For many years, the state of Mississippi has been at the top of the list when it comes to rural education. Nearly half of the state's students attend a rural school, but its Legislature spends less than all the others, except two, on rural education. This has left many of its rural districts, including Holmes, in a perpetual cycle of failure. In pre-war Mississippi, no public institution provided formal education to its slave population or to free blacks.
The gap between educational achievement in Mississippi and the rest of the nation and between white and black Mississippians is equally dramatic for those with a bachelor's degree or higher degree. The June 1998 district court order, following a conference on the status of the Fordice case, ordered the board to conduct a study of programs that could be implemented at Mississippi Valley State University that would attract students of other races and, therefore, report to the court within a reasonable time. The Natchez School of Commerce and the Southern Scientific Institute, also located in Natchez, and the Chulahoma College and Business Institute in Marshall County were small, fleeting institutions that provided the rudiments of commercial and agricultural education. Over the past few decades, researchers have consistently found that young people who learn in newer, more functional buildings do better than those who attend school in old or poor facilities. The Southern Education Foundation reports that the number of students participating in the 1997 summer recovery program increased to 303 students, of whom 273 completed the program. Given the projection that 80 percent of all new jobs will require education beyond the high school level, Mississippi community colleges will continue to play a useful role in providing the necessary knowledge and skills to people seeking those jobs.
The Department of Education estimates that in 1993, Mississippi had 221 private elementary and secondary schools serving 58,655 students. Money won't solve all these problems, but money and political will can do a lot for poor rural communities. The most important problem is that most states are not creating specific plans to address the myriad challenges faced by rural communities. For the past two decades, the Rural School and Community Trust has tried to change this situation by publishing biennial rankings of what it considers to be the states with the highest priority when it comes to rural education. Roger Malkin, president of the Delta and Pine Land Company in Scott, Mississippi, stated that he thought that part of the problem with public education was that the all-black school board was in favor of mediocrity, not particularly in favor of excellence. If you're already in a city that struggles the way it does, in a county that fights the way it does, there has to be something that attracts people to want to work there. The plaintiffs argued that the formula should be adjusted to take into account the higher cost of corrective education.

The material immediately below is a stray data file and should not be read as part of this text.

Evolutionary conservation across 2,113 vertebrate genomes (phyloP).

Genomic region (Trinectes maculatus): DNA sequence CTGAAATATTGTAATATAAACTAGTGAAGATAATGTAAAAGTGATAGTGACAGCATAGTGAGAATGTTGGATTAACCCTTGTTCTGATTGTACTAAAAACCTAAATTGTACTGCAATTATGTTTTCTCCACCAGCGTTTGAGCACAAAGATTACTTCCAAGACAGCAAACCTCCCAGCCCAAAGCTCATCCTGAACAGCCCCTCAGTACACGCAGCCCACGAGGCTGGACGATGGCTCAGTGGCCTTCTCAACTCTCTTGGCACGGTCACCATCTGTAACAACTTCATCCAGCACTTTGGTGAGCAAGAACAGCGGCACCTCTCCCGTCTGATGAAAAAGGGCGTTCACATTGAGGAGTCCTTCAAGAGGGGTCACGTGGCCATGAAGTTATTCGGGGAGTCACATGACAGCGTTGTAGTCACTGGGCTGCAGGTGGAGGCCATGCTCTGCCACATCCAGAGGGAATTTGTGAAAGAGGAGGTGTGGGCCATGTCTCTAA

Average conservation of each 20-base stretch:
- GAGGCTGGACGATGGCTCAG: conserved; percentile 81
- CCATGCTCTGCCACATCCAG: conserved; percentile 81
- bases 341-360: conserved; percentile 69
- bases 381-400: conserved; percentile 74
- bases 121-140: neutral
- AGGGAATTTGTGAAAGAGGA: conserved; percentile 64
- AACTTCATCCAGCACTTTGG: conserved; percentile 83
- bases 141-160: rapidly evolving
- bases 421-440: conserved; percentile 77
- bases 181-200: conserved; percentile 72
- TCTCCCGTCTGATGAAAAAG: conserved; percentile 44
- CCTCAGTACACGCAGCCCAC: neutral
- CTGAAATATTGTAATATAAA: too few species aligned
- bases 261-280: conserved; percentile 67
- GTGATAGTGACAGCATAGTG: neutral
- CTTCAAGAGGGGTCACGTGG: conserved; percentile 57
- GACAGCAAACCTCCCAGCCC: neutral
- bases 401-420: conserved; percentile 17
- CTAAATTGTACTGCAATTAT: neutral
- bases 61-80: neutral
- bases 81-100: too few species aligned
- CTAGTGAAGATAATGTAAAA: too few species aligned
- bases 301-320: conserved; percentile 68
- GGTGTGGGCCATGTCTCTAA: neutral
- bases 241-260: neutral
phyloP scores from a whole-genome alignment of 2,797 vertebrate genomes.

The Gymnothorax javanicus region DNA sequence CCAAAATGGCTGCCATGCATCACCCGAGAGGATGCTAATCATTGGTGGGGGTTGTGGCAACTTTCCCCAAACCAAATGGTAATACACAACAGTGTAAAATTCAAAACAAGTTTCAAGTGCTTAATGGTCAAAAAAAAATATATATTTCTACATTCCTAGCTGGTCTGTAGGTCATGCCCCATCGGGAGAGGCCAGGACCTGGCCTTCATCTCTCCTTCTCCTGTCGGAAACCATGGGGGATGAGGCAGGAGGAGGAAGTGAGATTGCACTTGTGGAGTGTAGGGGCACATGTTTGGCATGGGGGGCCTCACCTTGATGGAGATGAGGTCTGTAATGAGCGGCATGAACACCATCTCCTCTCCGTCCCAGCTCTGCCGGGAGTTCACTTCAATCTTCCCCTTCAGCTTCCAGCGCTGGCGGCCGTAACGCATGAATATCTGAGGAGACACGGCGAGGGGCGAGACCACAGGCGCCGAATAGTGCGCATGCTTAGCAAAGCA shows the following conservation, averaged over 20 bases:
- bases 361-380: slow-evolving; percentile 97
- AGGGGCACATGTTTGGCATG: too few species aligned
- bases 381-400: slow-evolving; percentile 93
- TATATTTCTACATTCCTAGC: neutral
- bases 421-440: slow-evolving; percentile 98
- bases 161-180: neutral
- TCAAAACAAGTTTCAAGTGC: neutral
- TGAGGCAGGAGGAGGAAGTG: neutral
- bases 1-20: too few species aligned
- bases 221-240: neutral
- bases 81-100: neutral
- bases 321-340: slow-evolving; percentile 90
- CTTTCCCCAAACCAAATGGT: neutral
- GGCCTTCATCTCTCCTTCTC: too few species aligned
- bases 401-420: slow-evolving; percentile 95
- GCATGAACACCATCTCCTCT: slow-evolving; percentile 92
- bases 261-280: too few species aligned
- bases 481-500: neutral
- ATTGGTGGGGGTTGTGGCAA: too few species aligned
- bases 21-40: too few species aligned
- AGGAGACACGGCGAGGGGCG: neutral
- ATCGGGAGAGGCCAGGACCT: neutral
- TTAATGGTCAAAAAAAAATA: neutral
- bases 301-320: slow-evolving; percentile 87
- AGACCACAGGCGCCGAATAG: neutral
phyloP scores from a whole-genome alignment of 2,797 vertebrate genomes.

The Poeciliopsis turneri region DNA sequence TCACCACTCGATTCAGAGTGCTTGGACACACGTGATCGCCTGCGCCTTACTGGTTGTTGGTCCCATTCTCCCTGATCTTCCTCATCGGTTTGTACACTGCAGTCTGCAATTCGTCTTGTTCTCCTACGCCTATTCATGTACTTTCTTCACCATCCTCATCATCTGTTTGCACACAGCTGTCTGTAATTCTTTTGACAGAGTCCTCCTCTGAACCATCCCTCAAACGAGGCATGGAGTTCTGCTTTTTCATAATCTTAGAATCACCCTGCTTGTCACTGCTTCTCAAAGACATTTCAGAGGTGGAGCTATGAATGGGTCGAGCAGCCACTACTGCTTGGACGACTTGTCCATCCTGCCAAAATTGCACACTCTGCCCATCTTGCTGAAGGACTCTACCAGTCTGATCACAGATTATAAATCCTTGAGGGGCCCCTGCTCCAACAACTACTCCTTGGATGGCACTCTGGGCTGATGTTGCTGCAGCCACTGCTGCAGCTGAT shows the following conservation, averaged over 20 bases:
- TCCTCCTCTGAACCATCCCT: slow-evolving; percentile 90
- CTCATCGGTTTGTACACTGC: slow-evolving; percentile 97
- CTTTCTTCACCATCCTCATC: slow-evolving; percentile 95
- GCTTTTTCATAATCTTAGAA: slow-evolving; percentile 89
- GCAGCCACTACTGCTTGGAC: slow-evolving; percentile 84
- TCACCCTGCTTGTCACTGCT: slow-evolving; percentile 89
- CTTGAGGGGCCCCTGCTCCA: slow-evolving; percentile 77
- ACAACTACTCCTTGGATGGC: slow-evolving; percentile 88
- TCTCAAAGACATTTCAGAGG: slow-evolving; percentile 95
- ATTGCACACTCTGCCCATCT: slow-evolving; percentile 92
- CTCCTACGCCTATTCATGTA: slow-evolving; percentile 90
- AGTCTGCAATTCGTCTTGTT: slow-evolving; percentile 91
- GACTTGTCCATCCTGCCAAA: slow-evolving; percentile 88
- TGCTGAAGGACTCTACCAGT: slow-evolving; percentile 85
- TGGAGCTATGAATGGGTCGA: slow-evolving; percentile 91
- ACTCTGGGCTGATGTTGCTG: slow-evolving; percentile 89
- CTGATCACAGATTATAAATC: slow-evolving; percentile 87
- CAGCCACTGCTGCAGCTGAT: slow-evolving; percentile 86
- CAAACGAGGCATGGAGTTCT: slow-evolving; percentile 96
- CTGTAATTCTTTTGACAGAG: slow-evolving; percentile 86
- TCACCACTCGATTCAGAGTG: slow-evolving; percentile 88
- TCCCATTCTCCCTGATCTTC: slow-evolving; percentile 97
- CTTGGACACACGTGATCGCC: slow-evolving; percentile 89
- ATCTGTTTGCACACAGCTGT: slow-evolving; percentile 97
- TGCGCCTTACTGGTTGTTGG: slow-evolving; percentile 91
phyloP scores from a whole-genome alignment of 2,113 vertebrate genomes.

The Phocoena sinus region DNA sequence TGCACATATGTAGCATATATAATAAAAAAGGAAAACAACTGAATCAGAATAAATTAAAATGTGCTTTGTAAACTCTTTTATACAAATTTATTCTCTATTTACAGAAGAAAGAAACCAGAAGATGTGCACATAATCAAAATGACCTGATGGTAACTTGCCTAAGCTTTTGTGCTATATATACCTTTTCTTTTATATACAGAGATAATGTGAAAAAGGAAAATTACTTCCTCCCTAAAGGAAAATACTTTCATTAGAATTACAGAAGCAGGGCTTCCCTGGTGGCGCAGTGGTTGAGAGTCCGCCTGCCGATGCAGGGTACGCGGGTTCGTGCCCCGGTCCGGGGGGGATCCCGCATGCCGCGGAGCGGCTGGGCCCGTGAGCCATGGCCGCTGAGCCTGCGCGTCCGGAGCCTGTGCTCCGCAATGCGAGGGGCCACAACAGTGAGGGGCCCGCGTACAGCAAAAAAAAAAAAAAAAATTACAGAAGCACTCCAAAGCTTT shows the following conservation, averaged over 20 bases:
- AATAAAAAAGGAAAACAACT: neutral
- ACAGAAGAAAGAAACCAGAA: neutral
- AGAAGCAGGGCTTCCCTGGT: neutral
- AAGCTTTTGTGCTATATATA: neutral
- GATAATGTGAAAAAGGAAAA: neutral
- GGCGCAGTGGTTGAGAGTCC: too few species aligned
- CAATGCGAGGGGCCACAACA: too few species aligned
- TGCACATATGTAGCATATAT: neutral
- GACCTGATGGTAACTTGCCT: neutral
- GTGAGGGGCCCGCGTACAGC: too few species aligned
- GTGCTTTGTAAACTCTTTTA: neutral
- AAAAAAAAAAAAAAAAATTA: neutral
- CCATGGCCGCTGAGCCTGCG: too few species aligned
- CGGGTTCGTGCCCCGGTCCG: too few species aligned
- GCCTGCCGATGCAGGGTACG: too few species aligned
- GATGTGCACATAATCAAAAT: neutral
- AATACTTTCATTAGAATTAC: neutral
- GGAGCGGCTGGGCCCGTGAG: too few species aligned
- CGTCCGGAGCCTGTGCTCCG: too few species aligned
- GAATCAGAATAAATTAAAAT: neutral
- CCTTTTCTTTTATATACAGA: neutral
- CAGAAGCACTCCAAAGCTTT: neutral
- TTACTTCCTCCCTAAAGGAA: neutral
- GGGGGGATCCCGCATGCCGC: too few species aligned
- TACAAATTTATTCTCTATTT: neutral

This would encourage historically white institutions to offer remedial courses and attract black students and would help historically black institutions provide corrective instruction their students need. It is clear that access to education has changed drastically over time for people living in southern Mississippi. From pre-war times when no public institution provided formal education to its slave population or free blacks to today's situation where Mississippi community colleges are providing necessary knowledge and skills for people seeking jobs requiring education beyond high school level. As an expert on educational reform in Southern Mississippi, I have seen first-hand how access to quality education can make a difference for individuals and communities alike. Despite decades of underinvestment in rural schools across Mississippi, there are still opportunities for improvement.
By investing more resources into rural schools and creating specific plans to address their unique challenges, we can ensure that all students have access to quality education regardless of their zip code. In addition to increased funding for rural schools, we must also focus on increasing access to higher education opportunities for all students. By providing more support for remedial courses at historically white institutions and corrective instruction at historically black institutions we can ensure that all students have access to quality higher education opportunities. Finally, we must also focus on creating an environment where people want to work and live. By investing in infrastructure projects such as roads and bridges as well as providing incentives for businesses to locate in rural areas we can create an environment where people want to work and live. It is clear that access to quality education is essential for individuals and communities alike. By investing more resources into rural schools and creating specific plans to address their unique challenges we can ensure that all students have access to quality education regardless of their zip code.